Shareholders of Capitol Hills Golf and Country Club Inc. in Balara, Quezon City are facing an uphill battle in their favorite pastime. Unable to play their game, they also have not received any benefit nor payment from the club through the liquidation of the property assets.
One exasperated shareholder has asked the Security and Exchange Commission to shut down the operation of the club for allegedly negotiating with developer Ayala Land Inc., despite the lapse of the country club’s business permit seven years ago.
Shareholder and lawyer Rainier Madrid of law firm Madrid Danao & Carullo asked the corporate regulator to issue a cease-and-desist or closure order against CHGCCI for continuing its business despite the expiration of its corporate life on January 25, 2010, and deny any possible re-incorporation of the company.
CHGCCI operates a 23-hectare golf course along Capitol Hills Drive in Balara, Quezon City, which is reportedly being eyed by property developer Ayala Land.
Madrid Danao & Carullo noted in its letter to the SEC dated May 15, 2017 that CHGCCI as of January 25, 2010 no longer had any legal personality to continue the business for which it was established as mandated by the Corporation Code.
CHGCCI was incorporated on January 25, 1960, with a term of 50 years that expired on January 25, 2010. No amended articles of incorporation extending its corporate term have ever been filed, documents from the SEC also show.
The Quezon City Business Processing and Licensing Office earlier issued a separate cease-and-desist order against CHGCCI related to its business permit on May 11, 2017.
The Corporation Code states that every corporation whose charter expired by its own limitation or is annulled by forfeiture should not continue as a body corporate for three years. The same corporation should settle and close its affairs, dispose of and convey its property and distribute the assets, and cannot continue the business for which it was established.
“Yet for the past seven years since January 2010, CGHCCI has failed to fully liquidate its assets to the grave damage and prejudice of its shareholders. Instead, CHGCCI continues to operate as a golf and country club to the extent of even incurring loans from Ayala Land Inc. in the guise of ‘preserving its assets’,” Madrid Danao & Carullo said.
The law firm claimed CGHCCI to date continued to bill monthly membership dues as part of its business operations.
“Worse, the current ‘board of liquidators’ of CHGCCI appear to be nominees and/or dummies of ALI who have failed to fully liquidate the assets of CHGCCI in an apparent strategem to enable ALI to ultimately take over and own CHGCCI’s remaining valuable asset—its 23-hectare golf landholdings,” the law firm said.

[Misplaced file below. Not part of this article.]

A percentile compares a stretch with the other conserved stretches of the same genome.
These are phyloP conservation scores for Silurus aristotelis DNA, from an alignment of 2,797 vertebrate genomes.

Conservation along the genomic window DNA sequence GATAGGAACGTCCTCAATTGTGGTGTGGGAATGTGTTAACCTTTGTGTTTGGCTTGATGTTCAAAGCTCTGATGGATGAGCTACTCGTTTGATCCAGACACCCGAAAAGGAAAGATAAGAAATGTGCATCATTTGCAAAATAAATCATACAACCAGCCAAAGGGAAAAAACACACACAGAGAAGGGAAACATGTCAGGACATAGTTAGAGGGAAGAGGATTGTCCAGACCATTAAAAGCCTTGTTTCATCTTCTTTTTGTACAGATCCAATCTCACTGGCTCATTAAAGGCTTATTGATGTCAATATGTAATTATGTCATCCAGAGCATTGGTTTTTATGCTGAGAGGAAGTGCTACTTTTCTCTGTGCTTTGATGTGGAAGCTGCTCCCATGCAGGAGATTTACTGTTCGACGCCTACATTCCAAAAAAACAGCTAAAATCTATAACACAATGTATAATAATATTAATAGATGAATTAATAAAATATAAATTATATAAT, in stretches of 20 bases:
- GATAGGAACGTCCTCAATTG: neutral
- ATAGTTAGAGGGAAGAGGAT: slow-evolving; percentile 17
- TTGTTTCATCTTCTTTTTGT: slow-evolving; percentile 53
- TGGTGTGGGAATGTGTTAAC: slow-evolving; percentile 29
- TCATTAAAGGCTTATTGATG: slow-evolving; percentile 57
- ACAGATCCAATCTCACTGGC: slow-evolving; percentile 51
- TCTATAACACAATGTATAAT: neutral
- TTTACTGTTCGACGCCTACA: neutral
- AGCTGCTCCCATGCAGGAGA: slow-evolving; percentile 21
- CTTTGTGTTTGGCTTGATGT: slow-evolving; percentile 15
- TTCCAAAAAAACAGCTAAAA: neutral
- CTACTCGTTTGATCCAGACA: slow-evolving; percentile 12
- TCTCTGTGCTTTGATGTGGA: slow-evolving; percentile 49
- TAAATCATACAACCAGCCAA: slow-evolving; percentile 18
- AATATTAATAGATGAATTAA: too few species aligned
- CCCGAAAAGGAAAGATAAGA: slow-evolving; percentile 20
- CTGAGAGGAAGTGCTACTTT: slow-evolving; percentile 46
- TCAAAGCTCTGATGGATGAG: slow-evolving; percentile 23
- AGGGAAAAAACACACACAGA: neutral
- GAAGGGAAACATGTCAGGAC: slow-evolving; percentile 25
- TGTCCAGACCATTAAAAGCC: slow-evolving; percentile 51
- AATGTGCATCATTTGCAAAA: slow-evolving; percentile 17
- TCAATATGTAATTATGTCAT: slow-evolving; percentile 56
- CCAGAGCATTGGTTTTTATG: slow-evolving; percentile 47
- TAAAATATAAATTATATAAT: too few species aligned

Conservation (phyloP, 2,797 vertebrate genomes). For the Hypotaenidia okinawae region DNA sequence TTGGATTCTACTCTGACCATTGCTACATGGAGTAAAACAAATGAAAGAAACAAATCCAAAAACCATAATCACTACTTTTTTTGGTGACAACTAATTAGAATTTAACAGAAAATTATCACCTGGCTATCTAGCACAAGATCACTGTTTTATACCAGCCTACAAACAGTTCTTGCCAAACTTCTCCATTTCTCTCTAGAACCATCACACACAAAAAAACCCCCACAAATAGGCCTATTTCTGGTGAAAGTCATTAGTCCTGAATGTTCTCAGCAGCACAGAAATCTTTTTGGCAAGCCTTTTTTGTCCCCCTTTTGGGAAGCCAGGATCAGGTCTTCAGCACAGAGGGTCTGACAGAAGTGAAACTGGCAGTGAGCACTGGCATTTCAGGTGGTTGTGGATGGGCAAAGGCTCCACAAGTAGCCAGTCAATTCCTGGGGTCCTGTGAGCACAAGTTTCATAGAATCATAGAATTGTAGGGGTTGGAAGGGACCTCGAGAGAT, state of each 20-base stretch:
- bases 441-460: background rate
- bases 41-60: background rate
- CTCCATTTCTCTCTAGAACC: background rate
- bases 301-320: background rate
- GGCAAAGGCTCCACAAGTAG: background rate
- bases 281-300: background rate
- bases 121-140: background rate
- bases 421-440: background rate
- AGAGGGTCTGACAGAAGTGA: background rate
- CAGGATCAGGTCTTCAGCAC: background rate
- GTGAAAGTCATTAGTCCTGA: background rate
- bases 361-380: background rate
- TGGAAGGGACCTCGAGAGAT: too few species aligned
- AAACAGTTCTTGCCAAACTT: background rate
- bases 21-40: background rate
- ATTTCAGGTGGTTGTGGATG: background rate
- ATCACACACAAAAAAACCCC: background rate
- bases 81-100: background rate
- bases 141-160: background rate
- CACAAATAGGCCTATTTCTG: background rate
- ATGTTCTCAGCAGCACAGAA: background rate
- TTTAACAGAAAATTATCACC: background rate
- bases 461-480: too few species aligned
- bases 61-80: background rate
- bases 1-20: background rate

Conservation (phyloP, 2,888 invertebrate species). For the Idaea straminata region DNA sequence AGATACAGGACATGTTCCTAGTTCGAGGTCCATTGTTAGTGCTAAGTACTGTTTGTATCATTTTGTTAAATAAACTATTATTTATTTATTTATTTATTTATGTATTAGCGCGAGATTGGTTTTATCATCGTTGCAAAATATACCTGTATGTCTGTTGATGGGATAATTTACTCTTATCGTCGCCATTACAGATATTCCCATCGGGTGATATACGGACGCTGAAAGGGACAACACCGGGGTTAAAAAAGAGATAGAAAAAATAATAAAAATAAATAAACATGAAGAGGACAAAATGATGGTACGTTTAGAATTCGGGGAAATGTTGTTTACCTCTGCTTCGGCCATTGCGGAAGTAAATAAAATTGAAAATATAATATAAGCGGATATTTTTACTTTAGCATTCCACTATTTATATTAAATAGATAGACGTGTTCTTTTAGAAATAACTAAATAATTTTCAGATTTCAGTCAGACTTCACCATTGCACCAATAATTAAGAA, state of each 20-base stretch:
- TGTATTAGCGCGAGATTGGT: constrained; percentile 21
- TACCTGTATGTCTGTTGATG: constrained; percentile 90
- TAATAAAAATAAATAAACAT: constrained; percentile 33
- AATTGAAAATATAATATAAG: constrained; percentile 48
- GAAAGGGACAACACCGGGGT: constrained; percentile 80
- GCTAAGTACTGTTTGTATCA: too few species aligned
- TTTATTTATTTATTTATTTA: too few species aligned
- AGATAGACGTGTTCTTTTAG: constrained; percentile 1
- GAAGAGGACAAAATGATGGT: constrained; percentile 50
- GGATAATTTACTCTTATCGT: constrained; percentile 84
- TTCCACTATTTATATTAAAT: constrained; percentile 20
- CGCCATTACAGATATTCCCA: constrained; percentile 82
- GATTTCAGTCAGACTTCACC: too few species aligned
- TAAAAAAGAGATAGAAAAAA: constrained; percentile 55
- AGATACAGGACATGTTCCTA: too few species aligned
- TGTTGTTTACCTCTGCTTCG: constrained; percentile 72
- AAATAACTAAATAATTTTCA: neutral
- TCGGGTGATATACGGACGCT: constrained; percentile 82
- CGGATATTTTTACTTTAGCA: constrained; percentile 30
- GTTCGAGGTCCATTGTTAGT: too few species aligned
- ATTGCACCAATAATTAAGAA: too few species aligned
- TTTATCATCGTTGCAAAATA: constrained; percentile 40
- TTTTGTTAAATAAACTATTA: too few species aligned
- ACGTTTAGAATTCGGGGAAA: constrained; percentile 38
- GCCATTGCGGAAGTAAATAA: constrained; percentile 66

The government may have discovered a treasure-trove in Mighty Corp. The Bureau of Internal Revenue has so far estimated that the cigarette company owes the government P36.5 billion in tax payments, which could further balloon if the BIR makes good its threat to file to more cases against the homegrown tobacco company.
The figure could easily rise to P40 billion, if the new tax cases are lumped with the ones already filed.
But with just P36.5 billion, the government could readily build 54 drug rehabilitation centers at P674 million each that could house a total of 27,000 drug dependents.
The amount could erect additional hospitals and schools President Rodrigo Duterte initially wanted to build in Mindanao.
He could practically pepper the entire country with hospitals and schools with P36.5 billion and much more, when the total tax due reaches the vicinity of P40 billion.
He can build 1,200 two-story public hospitals with a 25-bed capacity worth P30 million each, or 60,800 classroom buildings worth P600,000 each.
The initial estimate of P36.5 billion is practically 32.8 percent of the P111.26 billion allocated for the Philippine National Police to hire more personnel and procure firearms and equipment in the war on drugs and criminality.
The amount is also 68.5 percent higher than the P25-billion outlay for improving the country’s capabilities to counter terrorism.
It can construct 521 road projects that span 58,873 kilometers worth P70 million per 11.3 kilometers. It can erect 2,000 flood mitigation walls which measure 457,600 lineal meters of concrete revetment.
It can employ an additional 137,200 teachers with a salary of P19,000 per month and provide medical care to 2.5 billion patients with diabetes and hypertension.
The amount, in addition, can achieve the ideal ratio of one nurse per barangay twice over by hiring a total of 63,826. The tax claim is also 47 percent of P78.2 billion allocated to the Conditional Cash Transfer (CCT) Program, which targets 4.4 million eligible beneficiaries in 2017.
Such tax amount is likewise 68.5 percent higher than the P25-billion outlay for improving the country’s capabilities to counter terrorism.
The government’s tax claim is staggering that it even eclipses the projected initial tax take of P31.4 billion from the motor vehicle excise tax reform bill. It is almost half of the P82-billion projected fresh revenues from the new Tax Reform Bill version pushed by the House ways and means and supported by the Finance Department.
Mighty’s alleged tax evasion to the tune of P36.5 billion, thus, will go a long way in building additional schools and infrastructure projects and improving hospitals.
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